stanley parable

Actually, B:TS is pretty bad at the whole branching narrative thing, too, because several aspects of the plot seem to be utterly predetermined regardless of your efforts. The character of the hunky CIA colleague, for example, seems to default to being the primary love interest no matter how abominably you treat him (and you should treat him very abominably because he’s a complete git.)

One of the main things Stanley Parable has over B:TS is that it is self-aware. It’s almost a deconstruction of barely-interactive storytelling. You are a silent protagonist and your actions are narrated by a calm, academic-sounding voice just before you make them, and the branching comes when the player chooses between obedience or disobedience. Of course, disobedience is just obedience of another kind. It’s still following a linear narrative, just one in which the narrator becomes increasingly exasperated with your actions. In doing that, the story shifts from you, Stanley, being a hapless character trapped by the whims of an omnipotent being, to Stanley and the narrator both being hapless characters trapped by each other.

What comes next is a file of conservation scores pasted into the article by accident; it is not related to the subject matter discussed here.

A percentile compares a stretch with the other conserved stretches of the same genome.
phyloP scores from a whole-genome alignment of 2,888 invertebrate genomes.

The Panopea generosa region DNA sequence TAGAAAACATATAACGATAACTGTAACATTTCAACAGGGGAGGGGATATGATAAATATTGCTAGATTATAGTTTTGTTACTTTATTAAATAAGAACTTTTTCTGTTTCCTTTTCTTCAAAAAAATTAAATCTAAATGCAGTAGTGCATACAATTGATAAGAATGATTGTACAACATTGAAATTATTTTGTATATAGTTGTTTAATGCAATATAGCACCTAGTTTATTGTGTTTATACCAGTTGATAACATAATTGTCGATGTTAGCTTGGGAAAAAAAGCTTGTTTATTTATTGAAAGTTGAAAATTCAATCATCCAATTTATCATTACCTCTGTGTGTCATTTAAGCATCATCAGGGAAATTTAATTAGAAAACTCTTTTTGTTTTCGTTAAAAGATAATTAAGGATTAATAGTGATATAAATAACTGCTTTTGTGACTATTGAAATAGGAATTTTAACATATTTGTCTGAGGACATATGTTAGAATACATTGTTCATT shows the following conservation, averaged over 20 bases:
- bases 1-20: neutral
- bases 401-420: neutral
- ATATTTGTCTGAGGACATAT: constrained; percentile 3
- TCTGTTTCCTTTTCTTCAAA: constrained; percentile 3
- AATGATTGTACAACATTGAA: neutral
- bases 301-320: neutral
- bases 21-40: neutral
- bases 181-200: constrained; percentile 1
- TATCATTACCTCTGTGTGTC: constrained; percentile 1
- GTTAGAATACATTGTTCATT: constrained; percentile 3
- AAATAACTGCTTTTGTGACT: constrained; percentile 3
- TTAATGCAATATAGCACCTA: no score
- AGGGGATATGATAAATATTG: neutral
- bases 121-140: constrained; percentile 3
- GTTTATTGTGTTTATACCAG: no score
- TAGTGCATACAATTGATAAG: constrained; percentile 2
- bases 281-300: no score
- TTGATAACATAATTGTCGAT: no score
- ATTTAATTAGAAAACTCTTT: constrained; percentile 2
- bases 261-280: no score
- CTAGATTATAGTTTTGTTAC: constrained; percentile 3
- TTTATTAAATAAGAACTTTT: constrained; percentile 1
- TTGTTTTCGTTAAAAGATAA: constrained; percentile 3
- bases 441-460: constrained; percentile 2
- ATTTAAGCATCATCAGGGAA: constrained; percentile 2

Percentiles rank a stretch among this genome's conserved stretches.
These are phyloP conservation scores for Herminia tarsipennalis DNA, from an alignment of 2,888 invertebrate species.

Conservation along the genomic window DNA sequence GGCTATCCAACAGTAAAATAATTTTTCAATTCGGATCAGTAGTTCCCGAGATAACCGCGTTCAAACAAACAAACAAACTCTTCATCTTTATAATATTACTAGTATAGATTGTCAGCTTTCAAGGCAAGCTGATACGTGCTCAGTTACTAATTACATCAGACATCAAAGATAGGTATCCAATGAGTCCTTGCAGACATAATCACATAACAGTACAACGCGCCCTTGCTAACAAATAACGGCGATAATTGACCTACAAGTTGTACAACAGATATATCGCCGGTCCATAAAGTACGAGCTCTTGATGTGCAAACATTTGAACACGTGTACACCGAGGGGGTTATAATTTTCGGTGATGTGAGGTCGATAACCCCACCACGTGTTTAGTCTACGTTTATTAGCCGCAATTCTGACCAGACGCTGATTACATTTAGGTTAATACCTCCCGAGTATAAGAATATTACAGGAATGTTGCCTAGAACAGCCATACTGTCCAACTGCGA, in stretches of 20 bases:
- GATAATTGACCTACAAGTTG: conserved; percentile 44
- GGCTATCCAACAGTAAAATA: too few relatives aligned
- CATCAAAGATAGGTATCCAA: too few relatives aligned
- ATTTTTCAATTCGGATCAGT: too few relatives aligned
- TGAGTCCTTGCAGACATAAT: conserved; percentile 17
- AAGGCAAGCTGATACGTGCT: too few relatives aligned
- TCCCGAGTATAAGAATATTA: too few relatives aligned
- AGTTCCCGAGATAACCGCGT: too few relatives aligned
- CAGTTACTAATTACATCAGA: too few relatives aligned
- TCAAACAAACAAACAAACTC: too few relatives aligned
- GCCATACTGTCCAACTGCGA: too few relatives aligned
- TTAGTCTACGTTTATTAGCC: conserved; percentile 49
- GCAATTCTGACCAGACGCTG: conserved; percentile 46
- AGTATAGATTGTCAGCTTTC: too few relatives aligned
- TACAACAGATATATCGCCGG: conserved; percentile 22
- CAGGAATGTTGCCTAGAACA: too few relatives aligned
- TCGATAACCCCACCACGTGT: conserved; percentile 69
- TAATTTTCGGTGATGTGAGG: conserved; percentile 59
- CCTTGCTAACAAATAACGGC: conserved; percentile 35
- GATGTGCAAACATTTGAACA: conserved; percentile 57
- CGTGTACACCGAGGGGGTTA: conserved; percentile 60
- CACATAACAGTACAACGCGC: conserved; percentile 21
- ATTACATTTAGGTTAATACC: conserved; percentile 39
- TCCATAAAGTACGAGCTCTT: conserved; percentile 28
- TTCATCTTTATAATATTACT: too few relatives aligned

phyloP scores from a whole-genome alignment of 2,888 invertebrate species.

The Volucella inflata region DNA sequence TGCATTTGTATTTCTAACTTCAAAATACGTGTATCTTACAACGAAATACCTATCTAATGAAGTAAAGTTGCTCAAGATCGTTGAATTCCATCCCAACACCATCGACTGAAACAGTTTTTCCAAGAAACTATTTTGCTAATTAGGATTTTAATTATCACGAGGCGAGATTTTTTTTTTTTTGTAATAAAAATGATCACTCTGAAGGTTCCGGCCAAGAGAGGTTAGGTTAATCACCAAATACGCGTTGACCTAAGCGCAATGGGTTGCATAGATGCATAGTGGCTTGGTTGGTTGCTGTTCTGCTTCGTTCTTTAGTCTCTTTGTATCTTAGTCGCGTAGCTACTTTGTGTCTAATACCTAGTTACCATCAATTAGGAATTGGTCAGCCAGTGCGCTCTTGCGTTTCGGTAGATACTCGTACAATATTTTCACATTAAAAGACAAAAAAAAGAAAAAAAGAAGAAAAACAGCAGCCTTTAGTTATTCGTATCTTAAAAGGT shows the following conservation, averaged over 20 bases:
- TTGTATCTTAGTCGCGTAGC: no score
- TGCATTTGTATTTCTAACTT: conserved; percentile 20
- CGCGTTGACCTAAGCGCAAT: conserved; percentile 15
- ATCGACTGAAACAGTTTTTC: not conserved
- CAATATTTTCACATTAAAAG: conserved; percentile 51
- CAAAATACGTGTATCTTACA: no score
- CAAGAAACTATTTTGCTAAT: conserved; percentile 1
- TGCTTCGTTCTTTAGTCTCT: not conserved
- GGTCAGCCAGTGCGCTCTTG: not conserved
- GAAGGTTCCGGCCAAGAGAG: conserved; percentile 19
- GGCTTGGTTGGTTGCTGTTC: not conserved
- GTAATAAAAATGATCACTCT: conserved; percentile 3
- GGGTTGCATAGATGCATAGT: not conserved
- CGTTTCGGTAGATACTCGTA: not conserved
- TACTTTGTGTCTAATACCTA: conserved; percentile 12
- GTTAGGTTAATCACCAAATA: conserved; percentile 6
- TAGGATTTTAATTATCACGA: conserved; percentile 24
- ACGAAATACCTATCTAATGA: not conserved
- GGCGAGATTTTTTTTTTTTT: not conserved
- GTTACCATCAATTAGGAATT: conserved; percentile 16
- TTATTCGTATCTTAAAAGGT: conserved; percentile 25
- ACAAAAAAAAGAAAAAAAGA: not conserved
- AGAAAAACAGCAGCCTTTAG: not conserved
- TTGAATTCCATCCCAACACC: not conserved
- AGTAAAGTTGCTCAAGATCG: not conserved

It reminds me appealingly of Rosencrantz And Guildenstern Are Dead: a sort of exploration of characters becoming aware of being trapped inside a story but unable to do anything to escape it. It’s filled with amusing little touches you can only find by making the effort to struggle against participating in either the obedience or the disobedience paths. Through some less-than-obvious physics manipulation you can jump out of a window, only to be called out for expecting to find something, for example. My personal favourite, though, is to duck into a broom closet mid-way through the obedience path and refuse to leave, prompting the narrator to eventually conclude that you must have died.